Study: Sierra Nevada Snowpack will Shrink by 79% by the End of the Century

Kearsarge Lakes, Sequoia National Park

The Sierra Nevada, the iconic mountain range that sits on the east side of Northern California, has been a reliable source of water for much of the state since Gold Rushers settled in California in the 1800’s. But a new study from the Lawrence Berkeley National Laboratory suggests that we won’t be able to rely on that snowpack for much longer.

The study was published last month in Geophysical Research Letters, in which scientists claim that the snowpack of the Sierra Nevada will shrink by 79 percent by the end of the century if if humans don’t limit greenhouse emissions.

The Sierra Nevada provides approximately one-third of the water for the state of California.

Looking at the forecasted future climate conditions for the upstream sources of the state’s ten largest reservoirs, scientists found that the snowpack could decrease by over 50 percent in 20 to 40 years, with a nearly 80 percent decrease by the end of the 2000’s. The study used five different climate models that assume the continued affects of greenhouse gas emissions.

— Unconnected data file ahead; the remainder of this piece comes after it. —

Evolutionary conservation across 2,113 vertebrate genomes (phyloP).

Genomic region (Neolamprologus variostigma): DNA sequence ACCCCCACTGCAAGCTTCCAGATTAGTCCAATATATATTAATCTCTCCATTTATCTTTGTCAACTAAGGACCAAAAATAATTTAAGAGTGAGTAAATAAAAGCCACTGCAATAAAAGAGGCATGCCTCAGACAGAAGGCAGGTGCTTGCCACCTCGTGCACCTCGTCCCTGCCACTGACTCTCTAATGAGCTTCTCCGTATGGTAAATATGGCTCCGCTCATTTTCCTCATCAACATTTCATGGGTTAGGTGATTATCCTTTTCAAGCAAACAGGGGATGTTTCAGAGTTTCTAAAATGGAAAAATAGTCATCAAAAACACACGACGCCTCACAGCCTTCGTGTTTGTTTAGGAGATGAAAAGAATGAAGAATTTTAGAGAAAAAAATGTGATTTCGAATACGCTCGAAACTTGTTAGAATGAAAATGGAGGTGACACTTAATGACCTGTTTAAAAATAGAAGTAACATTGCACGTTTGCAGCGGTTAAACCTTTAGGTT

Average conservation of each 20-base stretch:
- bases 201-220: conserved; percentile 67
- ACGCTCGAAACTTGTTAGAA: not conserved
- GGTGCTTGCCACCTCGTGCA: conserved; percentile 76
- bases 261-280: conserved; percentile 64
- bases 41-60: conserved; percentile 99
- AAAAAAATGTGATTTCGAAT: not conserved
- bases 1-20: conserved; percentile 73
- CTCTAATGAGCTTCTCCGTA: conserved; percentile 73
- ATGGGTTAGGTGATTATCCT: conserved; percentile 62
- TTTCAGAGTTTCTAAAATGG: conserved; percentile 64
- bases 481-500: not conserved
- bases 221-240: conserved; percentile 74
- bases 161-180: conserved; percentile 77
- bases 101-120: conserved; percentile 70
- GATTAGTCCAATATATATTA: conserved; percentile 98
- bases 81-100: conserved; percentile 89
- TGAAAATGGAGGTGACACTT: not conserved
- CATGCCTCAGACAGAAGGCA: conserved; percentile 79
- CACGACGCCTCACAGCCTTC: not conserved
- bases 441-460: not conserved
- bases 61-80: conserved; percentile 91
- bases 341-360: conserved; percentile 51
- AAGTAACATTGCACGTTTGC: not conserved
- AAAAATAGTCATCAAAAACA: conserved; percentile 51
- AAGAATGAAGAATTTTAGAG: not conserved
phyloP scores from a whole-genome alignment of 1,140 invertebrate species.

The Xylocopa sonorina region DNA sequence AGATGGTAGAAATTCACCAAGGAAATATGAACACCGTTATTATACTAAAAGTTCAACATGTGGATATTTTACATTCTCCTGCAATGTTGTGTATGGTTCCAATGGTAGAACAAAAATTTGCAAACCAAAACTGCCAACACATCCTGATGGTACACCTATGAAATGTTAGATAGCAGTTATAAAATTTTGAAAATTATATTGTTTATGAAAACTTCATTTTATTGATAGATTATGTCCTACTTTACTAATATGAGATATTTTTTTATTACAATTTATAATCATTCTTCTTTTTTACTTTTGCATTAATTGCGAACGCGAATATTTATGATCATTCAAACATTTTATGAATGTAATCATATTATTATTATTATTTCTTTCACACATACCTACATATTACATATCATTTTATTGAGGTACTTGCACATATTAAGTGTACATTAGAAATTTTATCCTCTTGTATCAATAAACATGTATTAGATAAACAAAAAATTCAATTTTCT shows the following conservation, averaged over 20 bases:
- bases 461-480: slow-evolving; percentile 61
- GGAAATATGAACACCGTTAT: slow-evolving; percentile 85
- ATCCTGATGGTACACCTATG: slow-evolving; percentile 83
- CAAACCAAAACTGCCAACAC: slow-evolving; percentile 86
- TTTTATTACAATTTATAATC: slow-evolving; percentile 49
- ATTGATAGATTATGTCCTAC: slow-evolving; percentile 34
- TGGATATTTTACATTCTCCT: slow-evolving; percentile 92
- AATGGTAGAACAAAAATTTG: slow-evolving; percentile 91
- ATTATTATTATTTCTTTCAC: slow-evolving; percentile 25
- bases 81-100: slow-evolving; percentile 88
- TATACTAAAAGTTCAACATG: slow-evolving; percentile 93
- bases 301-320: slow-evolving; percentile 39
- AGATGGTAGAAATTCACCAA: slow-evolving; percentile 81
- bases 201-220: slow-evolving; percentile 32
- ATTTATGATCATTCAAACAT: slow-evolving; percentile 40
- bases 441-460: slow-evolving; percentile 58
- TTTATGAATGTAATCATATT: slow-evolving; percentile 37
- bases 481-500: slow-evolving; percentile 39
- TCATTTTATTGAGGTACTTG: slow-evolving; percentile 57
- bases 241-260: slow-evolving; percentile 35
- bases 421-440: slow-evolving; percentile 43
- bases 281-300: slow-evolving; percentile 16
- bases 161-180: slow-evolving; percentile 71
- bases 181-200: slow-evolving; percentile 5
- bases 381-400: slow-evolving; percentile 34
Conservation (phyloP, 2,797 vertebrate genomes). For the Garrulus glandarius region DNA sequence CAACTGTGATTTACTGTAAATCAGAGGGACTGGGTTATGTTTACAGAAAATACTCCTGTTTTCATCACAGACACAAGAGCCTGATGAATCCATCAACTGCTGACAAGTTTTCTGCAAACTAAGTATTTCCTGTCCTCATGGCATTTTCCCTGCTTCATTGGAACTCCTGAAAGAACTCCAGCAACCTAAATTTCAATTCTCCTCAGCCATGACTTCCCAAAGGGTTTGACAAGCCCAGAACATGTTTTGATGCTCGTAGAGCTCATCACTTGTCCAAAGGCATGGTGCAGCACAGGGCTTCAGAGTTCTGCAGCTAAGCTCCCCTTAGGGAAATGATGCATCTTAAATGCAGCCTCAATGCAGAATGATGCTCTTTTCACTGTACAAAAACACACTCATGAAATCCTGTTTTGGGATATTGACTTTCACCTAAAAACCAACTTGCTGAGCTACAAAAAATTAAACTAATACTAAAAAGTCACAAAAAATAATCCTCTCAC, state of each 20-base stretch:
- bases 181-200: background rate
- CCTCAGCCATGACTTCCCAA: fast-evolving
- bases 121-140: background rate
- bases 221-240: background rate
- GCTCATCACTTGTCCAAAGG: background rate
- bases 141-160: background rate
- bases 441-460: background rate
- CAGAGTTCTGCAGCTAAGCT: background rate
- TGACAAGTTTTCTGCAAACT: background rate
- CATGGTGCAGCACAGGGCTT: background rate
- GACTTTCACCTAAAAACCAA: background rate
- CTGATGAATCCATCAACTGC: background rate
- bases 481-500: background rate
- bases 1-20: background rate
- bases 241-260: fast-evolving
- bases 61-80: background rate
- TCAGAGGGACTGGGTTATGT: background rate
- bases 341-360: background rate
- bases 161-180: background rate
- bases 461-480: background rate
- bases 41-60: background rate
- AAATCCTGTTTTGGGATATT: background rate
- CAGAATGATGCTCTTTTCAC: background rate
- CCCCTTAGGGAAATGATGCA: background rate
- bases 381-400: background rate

Mountain ranges in NorCal would be more affected than those in Southern California due to their elevation. The lower mountains of NorCal will see a higher decrease in snowpack in coming years, meaning reservoirs like Shasta, Folsom and Oroville will see a dramatic decrease of over 80 percent of water storage during the snowpack decrease over the next 80 years.

Lake Oroville

The shocking new study suggests that California will need to drastically rethink its approach to managing water over the coming decades. Forecasts show that significant precipitation is still expected to fall on the state, but with warming temperatures, it will come as rain rather than snow. If the study stands true, officials will need to figure out ways to capture the rain before it flows to the Pacific Ocean, while simultaneously controlling flooding dangers.

Needless to say, water storage is going to become very difficult in the coming decades. In the recent years, we’ve seen water officials play the “store enough, but not too much” game, which caused the dangerous and expensive flooding of the Oroville Dam in 2017. The fine-line between holding onto water without flooding is a shrinking window, one that will continue to shrink in the coming century.

Today, water storage issues sit at the center of political debate in California. The argument of building dams, increasing reservoirs sizes and even constructing water tunnels has become heated. It seems it will only get worse over the next decade.

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